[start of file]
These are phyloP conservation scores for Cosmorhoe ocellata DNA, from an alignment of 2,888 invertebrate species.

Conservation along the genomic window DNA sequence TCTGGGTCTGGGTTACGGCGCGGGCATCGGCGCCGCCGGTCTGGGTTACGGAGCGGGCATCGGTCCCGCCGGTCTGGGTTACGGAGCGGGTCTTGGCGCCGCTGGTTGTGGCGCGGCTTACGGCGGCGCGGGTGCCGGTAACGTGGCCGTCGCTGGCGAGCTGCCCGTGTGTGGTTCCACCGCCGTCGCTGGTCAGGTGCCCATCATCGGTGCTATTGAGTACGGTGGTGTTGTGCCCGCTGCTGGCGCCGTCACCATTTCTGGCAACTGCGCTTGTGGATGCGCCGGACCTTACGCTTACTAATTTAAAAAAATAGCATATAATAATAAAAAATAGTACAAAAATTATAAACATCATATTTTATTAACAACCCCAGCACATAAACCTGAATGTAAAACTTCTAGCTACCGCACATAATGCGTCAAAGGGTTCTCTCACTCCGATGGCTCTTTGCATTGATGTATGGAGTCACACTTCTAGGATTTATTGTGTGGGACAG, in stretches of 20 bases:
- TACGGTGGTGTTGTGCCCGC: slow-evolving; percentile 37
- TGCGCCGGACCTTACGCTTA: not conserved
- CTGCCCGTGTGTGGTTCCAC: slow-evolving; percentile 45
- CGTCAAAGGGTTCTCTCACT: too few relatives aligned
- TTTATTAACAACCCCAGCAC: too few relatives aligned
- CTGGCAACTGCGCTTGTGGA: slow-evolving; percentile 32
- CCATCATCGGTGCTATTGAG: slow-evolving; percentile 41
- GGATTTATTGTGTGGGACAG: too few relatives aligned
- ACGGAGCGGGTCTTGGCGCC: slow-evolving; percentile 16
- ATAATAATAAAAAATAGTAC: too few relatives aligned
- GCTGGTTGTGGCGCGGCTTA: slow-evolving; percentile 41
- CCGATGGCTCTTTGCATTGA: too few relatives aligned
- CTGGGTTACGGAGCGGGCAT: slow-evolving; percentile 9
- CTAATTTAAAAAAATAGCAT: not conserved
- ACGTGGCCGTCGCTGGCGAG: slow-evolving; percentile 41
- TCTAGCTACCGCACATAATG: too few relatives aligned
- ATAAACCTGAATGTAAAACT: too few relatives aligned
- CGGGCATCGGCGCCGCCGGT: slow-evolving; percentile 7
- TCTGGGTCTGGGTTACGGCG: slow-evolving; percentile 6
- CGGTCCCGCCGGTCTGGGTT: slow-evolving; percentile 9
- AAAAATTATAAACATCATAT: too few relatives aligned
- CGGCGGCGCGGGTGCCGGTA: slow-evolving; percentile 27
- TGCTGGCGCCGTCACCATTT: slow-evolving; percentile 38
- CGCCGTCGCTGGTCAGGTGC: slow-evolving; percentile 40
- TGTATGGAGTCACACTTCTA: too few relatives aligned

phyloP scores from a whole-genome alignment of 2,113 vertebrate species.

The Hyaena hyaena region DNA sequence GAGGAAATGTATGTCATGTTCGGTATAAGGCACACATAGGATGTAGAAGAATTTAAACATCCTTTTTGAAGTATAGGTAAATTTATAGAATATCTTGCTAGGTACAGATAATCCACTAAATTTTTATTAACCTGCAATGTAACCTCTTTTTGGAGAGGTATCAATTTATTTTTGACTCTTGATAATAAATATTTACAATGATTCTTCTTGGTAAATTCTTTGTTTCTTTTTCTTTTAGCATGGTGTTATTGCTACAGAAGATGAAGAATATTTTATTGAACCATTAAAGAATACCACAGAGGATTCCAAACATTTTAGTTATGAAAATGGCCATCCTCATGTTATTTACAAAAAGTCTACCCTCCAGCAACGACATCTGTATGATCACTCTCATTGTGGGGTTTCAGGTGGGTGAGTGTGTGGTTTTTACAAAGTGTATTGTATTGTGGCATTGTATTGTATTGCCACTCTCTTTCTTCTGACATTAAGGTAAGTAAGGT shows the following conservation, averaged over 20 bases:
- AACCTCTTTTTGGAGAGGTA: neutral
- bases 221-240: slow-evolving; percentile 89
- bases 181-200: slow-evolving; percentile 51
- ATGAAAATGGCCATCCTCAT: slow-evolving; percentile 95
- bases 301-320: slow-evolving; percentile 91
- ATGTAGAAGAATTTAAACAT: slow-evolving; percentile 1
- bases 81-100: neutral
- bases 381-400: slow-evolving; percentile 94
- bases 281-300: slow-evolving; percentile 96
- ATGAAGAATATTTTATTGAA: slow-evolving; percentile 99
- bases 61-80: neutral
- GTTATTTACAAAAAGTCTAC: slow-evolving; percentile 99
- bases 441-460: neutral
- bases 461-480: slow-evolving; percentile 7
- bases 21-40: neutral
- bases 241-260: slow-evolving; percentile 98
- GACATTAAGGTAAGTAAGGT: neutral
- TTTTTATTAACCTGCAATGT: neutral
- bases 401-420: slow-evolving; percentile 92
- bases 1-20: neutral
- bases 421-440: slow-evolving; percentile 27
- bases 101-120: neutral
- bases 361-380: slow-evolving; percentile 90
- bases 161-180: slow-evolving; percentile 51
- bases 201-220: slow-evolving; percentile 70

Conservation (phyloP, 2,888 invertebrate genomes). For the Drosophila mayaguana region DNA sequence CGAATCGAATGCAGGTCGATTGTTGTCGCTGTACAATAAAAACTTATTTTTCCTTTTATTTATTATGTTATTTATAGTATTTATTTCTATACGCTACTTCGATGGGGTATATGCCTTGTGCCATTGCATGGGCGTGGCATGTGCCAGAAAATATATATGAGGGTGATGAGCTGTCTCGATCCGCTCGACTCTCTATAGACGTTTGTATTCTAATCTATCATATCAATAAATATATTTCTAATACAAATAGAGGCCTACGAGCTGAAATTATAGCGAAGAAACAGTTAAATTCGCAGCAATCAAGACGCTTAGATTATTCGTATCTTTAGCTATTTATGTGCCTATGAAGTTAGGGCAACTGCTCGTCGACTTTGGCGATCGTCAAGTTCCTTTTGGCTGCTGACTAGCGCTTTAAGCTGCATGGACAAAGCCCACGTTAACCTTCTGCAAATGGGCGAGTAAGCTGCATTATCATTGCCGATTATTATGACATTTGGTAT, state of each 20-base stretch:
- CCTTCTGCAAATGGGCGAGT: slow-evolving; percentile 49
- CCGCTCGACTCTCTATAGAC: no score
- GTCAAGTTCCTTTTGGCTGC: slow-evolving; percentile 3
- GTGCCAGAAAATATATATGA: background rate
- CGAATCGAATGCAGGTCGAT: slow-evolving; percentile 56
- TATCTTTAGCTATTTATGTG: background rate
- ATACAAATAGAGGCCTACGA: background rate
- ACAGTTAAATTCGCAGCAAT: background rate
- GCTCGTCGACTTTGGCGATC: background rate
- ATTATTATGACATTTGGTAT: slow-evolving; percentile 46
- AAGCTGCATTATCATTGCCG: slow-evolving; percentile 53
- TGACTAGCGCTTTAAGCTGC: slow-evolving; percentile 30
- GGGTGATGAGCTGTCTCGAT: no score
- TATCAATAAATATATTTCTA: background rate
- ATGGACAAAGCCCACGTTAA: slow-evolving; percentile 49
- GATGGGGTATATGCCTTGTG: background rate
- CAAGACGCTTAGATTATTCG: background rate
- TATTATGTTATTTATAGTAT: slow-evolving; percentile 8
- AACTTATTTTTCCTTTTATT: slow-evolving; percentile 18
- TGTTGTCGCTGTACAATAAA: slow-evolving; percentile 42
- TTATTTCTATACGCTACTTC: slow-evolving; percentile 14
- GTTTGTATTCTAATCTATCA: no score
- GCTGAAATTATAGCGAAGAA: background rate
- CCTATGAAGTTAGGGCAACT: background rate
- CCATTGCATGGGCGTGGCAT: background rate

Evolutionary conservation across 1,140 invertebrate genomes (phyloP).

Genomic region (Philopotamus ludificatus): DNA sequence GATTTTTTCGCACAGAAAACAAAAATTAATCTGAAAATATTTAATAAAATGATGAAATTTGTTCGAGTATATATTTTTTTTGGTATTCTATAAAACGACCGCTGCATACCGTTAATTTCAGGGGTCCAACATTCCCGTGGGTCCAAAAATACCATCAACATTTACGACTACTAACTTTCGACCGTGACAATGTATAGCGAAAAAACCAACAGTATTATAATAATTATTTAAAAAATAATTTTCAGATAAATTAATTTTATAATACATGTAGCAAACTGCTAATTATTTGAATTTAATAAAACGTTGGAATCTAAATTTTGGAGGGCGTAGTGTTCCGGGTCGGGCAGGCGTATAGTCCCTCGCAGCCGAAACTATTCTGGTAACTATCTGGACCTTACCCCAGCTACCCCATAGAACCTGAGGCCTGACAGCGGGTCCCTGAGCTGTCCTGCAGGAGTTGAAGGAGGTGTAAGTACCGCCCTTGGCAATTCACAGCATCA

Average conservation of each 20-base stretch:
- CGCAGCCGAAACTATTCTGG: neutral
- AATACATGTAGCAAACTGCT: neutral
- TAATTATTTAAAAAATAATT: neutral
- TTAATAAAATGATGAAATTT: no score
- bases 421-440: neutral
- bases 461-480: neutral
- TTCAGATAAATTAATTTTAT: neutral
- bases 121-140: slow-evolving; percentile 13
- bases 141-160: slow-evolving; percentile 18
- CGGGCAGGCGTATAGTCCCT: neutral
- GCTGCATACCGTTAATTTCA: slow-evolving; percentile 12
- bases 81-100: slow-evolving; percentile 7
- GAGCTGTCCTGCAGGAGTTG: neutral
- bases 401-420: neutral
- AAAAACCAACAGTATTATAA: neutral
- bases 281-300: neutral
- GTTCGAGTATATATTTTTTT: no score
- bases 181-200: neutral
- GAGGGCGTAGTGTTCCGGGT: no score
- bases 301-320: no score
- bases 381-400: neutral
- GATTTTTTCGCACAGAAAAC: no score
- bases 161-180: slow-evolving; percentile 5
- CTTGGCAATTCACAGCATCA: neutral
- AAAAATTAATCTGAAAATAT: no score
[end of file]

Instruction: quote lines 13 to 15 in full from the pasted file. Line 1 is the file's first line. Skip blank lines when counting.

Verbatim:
- GCTGGTTGTGGCGCGGCTTA: slow-evolving; percentile 41
- CCGATGGCTCTTTGCATTGA: too few relatives aligned
- CTGGGTTACGGAGCGGGCAT: slow-evolving; percentile 9